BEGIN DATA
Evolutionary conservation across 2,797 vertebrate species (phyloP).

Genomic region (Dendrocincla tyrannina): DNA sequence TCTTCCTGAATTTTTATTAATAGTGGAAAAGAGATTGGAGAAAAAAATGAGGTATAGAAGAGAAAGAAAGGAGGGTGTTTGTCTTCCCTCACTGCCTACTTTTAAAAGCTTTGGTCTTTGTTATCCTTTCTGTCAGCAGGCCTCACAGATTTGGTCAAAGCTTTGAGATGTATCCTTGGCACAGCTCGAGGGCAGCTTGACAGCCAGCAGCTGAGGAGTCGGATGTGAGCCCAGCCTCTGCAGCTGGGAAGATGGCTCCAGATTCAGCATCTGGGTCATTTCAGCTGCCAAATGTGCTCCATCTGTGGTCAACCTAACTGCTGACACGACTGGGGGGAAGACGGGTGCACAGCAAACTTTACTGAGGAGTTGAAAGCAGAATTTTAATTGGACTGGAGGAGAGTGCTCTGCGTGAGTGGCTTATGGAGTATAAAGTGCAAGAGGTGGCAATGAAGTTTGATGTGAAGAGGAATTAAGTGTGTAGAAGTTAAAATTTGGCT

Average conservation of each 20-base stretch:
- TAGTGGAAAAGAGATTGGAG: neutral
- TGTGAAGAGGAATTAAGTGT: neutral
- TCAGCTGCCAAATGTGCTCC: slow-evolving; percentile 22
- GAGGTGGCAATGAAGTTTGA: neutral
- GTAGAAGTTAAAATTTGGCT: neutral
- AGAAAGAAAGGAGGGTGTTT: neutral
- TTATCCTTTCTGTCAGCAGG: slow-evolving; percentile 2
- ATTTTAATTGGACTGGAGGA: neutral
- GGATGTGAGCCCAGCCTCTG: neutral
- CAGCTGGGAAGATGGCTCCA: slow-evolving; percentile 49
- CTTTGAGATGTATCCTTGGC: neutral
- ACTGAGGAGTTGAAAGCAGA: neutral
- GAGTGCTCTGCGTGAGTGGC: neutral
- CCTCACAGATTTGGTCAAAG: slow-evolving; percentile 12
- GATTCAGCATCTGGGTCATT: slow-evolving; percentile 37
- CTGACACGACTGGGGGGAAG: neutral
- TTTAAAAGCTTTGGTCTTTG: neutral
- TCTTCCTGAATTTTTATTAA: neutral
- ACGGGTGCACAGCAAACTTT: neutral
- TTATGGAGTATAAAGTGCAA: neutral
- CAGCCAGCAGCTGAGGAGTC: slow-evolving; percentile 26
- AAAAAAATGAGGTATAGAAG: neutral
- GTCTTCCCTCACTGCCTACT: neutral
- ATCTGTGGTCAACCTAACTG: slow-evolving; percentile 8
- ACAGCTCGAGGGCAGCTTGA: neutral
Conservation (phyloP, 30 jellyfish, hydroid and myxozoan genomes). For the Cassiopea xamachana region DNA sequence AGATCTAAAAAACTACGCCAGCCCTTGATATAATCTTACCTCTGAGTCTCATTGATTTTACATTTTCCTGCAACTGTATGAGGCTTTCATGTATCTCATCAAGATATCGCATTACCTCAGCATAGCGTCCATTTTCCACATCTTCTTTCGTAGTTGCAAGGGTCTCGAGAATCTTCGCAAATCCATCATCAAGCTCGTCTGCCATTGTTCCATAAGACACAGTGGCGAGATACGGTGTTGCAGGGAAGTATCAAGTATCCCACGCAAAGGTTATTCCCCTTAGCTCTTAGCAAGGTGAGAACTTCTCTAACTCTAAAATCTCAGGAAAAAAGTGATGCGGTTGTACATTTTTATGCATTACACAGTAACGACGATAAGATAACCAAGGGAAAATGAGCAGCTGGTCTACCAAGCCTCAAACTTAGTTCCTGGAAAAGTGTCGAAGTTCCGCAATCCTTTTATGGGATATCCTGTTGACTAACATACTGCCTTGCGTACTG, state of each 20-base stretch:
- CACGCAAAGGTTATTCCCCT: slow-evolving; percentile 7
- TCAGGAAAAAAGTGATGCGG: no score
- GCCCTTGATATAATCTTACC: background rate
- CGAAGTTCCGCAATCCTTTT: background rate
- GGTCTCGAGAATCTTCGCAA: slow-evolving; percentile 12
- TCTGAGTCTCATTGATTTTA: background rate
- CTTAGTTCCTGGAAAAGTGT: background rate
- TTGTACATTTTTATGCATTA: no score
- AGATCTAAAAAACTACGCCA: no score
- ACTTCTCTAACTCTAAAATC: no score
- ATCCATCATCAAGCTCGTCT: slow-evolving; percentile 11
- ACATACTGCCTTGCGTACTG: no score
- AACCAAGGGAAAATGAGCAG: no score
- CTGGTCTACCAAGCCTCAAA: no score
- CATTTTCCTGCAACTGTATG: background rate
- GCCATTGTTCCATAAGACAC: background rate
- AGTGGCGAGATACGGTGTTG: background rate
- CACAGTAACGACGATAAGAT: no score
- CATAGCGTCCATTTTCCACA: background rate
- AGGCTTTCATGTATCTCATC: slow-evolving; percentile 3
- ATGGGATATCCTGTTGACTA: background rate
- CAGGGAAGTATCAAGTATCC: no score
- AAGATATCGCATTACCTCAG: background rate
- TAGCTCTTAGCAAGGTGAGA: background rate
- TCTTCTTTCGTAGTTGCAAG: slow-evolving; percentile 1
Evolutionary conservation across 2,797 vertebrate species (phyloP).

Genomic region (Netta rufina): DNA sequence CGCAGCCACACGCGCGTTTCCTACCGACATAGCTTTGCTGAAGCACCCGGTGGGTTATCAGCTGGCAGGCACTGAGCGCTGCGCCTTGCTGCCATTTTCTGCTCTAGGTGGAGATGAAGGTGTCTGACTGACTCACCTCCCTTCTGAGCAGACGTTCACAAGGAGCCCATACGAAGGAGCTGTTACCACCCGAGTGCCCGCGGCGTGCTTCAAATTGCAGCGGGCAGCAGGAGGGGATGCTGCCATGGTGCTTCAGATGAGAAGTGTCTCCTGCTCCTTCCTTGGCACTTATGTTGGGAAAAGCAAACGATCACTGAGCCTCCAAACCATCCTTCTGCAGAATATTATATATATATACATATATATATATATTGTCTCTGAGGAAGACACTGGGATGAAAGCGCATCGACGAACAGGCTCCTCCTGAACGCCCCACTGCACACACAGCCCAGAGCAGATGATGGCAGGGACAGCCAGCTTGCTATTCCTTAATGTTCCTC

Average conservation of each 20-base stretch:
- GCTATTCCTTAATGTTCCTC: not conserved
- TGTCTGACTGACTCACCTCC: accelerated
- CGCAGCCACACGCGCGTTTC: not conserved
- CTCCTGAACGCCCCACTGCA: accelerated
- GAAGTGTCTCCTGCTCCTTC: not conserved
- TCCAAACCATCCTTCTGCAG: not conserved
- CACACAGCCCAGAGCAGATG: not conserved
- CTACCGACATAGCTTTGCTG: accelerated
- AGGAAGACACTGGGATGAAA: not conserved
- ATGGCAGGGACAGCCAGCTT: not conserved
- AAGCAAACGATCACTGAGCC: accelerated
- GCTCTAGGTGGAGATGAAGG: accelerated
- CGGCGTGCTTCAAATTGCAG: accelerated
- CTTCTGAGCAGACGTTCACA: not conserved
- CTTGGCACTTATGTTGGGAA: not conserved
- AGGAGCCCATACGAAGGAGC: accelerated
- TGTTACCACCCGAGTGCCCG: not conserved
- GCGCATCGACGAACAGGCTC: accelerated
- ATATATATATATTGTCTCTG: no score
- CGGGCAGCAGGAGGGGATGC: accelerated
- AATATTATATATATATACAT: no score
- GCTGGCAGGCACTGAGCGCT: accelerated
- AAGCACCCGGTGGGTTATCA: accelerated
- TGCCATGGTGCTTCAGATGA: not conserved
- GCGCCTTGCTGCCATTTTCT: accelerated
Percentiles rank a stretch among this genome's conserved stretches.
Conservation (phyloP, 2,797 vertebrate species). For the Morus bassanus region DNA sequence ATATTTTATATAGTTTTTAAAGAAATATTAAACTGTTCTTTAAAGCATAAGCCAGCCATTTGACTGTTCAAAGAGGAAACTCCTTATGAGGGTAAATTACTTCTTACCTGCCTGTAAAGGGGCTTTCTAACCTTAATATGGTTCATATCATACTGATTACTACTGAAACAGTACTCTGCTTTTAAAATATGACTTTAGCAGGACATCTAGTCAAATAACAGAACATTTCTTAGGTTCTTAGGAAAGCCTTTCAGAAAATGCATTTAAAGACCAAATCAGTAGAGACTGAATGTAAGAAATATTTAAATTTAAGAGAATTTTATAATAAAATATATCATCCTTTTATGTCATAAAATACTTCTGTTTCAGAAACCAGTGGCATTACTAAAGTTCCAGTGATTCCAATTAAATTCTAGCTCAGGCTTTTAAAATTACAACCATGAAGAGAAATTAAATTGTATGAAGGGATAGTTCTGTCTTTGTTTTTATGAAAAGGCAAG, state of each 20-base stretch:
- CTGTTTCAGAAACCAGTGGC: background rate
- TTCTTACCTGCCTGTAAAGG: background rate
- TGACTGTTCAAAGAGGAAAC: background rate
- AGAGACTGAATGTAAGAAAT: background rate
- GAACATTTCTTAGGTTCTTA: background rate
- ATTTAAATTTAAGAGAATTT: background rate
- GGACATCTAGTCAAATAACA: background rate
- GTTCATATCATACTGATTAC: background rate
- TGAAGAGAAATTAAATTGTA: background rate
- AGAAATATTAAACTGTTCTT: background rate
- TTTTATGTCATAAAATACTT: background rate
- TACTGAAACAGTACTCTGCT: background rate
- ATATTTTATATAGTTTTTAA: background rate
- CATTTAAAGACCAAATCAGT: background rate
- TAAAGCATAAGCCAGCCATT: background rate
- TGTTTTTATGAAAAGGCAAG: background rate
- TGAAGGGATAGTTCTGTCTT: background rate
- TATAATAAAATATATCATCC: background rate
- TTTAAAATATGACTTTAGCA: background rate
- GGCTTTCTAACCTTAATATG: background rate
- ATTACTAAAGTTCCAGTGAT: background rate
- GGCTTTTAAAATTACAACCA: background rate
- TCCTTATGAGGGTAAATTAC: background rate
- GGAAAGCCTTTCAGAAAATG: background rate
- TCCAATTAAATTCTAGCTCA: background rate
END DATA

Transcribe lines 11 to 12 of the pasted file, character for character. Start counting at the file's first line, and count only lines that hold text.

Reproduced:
- ATTTTAATTGGACTGGAGGA: neutral
- GGATGTGAGCCCAGCCTCTG: neutral